Solid walls let through twice as much heat as cav­ity walls, but they can be in­su­lated, ei­ther from the in­side or out­side. In­ter­nally, rigid in­su­la­tion boards are fit­ted to the wall, or a stud wall is built and filled in with in­su­la­tion ma­te­rial. Ex­ter­nally, a layer of in­su­la­tion ma­te­rial is fit­ted to the wall, then covered with a spe­cial type of ren­der or cladding. There are ad­van­tages and dis­ad­van­tages to both meth­ods, says the EST. How much can you save?

Solid wall in­su­la­tion usu­ally costs more than in­su­lat­ing a stan­dard cav­ity wall, but heat­ing bill sav­ings are big­ger. The EST says ex­ter­nal wall in­su­la­tion costs be­tween £8,000£22,000 and in­ter­nal costs £4,000£13,000. Sav­ings can be any­thing from £115-£415 a year.


You can seal the gaps be­tween floors and skirt­ing boards your­self with a DIY store-bought sealant. Older homes are more likely to have sus­pended tim­ber floors, which can be in­su­lated by lift­ing the floor­boards and lay­ing min­eral wool in­su­la­tion sup­ported by net­ting be­tween the joists. Many homes, es­pe­cially newer ones, will have a solid con­crete ground floor. This can be in­su­lated when it needs re­plac­ing, or can have rigid in­su­la­tion laid on top.

Floors of up­stairs rooms don’t need to be in­su­lated if they’re above heated ar­eas, but it’s a good idea to in­su­late those above un­heated spa­ces, such as garages. How much can you save?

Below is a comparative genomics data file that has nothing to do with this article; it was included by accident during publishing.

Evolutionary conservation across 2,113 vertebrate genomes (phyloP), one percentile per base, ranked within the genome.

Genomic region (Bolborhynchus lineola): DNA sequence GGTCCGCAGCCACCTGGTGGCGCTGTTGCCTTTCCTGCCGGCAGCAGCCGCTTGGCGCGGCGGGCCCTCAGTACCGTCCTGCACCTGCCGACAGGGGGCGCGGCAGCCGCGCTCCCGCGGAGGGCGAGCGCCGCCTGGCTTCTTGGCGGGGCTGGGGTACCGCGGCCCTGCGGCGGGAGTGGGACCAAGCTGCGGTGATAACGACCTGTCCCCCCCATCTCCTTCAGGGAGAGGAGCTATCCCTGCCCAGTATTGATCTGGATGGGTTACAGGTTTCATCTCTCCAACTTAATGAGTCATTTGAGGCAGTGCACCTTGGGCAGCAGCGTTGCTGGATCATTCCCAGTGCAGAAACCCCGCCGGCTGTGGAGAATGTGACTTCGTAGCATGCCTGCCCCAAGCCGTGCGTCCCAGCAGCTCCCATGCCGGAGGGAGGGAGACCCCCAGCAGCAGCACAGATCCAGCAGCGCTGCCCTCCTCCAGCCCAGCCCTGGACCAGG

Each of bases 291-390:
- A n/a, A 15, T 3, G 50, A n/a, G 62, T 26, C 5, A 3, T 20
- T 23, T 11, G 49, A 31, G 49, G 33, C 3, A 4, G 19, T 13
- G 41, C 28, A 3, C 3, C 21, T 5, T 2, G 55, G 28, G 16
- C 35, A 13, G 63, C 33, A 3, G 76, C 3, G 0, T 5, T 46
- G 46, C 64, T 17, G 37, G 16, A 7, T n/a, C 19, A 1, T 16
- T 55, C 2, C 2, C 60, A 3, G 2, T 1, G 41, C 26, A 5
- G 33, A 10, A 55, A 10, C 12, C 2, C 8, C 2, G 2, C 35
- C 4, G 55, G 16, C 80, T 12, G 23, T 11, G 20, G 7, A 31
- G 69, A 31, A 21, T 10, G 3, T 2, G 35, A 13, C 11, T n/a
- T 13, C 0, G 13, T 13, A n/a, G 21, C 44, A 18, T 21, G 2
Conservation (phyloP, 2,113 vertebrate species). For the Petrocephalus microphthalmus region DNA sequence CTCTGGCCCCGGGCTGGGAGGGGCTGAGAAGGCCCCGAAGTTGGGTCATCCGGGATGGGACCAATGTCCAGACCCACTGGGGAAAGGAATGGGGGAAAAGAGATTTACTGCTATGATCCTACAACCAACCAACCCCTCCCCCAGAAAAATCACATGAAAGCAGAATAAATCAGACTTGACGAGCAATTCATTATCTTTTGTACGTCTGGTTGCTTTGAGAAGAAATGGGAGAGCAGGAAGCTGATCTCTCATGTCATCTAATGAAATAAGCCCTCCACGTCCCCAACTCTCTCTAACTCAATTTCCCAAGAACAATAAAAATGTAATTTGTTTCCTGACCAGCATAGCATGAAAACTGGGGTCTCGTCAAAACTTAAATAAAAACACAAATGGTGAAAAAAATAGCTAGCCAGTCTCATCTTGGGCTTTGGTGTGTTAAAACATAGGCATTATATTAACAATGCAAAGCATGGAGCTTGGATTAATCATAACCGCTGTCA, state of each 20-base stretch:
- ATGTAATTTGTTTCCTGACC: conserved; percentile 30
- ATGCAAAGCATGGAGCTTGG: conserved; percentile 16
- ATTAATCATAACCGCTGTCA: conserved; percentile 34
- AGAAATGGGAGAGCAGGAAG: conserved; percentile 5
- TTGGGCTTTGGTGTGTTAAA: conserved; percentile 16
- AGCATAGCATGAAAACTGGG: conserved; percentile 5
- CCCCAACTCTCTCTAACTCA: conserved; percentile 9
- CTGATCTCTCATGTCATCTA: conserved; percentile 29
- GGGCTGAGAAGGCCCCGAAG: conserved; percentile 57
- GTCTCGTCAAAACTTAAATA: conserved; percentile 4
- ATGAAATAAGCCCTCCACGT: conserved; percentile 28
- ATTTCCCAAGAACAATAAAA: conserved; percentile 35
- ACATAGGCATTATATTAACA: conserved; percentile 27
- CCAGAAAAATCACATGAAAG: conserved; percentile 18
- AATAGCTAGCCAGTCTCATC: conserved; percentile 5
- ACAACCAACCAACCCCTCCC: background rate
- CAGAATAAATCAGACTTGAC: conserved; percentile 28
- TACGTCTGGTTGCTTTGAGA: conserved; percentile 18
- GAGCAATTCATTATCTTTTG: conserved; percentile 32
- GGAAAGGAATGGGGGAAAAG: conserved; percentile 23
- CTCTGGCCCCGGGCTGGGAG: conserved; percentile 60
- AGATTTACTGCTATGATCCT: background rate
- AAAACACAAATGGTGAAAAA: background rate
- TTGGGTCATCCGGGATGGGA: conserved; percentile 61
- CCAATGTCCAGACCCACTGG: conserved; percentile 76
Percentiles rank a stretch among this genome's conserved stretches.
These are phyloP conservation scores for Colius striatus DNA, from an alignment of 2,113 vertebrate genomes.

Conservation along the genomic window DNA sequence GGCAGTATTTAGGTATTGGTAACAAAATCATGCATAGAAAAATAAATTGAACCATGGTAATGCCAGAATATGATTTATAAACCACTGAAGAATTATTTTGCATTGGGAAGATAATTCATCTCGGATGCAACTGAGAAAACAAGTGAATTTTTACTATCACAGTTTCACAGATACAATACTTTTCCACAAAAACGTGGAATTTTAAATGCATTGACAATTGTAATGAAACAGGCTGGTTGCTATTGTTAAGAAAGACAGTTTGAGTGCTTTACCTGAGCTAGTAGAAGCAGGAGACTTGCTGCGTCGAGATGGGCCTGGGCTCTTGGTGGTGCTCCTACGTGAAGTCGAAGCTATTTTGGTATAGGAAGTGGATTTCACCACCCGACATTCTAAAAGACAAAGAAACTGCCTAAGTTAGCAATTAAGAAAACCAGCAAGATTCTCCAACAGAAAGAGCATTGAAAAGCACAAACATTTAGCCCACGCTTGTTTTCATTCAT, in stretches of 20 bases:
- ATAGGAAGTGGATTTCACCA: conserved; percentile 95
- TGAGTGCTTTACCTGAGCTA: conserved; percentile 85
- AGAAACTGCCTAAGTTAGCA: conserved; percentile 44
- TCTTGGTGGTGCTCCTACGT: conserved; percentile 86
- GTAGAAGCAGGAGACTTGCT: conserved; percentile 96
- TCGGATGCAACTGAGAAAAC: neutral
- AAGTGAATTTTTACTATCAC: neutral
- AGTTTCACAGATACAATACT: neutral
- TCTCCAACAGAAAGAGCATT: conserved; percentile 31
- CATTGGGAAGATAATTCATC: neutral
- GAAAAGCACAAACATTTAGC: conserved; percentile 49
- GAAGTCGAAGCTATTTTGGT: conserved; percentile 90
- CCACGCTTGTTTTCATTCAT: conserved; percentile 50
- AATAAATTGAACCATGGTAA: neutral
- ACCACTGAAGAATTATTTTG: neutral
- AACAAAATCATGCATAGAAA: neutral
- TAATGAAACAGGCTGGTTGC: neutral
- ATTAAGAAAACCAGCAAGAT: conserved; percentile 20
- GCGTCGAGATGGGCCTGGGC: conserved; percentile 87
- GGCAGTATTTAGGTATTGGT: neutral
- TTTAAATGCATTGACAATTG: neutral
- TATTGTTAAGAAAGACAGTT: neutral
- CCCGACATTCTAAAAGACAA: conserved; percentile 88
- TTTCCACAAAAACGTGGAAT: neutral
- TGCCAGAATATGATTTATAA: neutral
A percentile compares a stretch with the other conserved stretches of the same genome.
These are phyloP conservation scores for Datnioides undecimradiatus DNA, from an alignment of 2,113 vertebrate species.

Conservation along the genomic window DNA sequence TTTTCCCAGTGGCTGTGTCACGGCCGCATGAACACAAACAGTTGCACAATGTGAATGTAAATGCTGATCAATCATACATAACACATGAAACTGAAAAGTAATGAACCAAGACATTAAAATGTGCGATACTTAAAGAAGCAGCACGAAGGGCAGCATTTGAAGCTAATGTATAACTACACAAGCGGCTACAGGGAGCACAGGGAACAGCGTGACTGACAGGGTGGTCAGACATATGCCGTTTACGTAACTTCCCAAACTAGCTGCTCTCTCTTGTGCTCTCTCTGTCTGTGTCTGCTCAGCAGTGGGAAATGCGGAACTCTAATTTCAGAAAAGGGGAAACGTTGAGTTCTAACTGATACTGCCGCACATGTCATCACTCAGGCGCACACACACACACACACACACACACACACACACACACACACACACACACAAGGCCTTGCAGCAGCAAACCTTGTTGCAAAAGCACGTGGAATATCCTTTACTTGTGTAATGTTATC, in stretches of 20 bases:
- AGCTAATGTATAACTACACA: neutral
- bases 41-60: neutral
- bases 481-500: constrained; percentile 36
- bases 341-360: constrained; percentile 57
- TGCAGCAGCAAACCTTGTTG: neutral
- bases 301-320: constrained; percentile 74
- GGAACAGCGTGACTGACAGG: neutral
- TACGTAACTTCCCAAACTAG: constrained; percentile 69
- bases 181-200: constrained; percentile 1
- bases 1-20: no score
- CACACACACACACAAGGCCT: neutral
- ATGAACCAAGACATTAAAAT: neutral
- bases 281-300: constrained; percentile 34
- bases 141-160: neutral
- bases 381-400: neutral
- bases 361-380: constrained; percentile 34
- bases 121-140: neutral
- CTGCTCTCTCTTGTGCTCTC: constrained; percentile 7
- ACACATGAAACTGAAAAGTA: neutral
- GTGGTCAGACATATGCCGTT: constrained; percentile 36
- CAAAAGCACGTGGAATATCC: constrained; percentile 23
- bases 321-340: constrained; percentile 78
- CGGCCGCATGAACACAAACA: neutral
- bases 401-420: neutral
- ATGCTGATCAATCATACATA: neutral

In­su­lat­ing the floor can cost any­thing from £950-£2,200, and sav­ings range from £25-£65 a year.


Lag­ging wa­ter tanks and pipes and in­su­lat­ing be­hind ra­di­a­tors re­duces the amount of heat lost, so you spend less money heat­ing wa­ter and it stays hot­ter for longer.

Fit­ting a hot wa­ter cylin­der jacket is straight­for­ward, says the EST. Pipe in­su­la­tion is sim­ply a foam tube that cov­ers the ex­posed pipes be­tween the hot wa­ter cylin­der and boiler. It can be bought from a DIY store and slipped on. How much can you save?

It varys widely de­pend­ing on the work done, but the EST says in­stalling a hot wa­ter tank jacket on an unin­su­lated tank, for in­stance, will cost about £15 and save around £89 a year.


Draught-proofing is one of the cheap­est and most ef­fec­tive ways to save en­ergy, and it’s as sim­ple as us­ing sealant to block un­wanted gaps around ar­eas in­clud­ing win­dows and doors, and around pipework lead­ing out­side.

How much can you save?

Pro­fes­sion­als can draught-proof your home at a cost of around £200, but it’s of­ten easy and much cheaper to do it your­self. Make sure you don’t block any in­ten­tional ven­ti­la­tion, such as un­der-floor grilles, air bricks or vents though.

Draught-proofing around win­dows and doors could save around £25 per year. And as draught-free homes are com­fort­able at lower tem­per­a­tures, you may be able to turn down the heat­ing, sav­ing more on en­ergy bills.

How to find a good in­staller

For more in­for­ma­tion on sav­ing en­ergy, visit en­er­gysav­ Look­ing for a good in­staller? The Na­tional In­su­la­tion As­so­ci­a­tion is a mem­ber or­gan­i­sa­tion for the in­su­la­tion in­dus­try in the UK. For de­tails of lo­cal in­stall­ers, visit nia-uk. org

In­su­lat­ing your loft is a sim­ple way to re­duce heat loss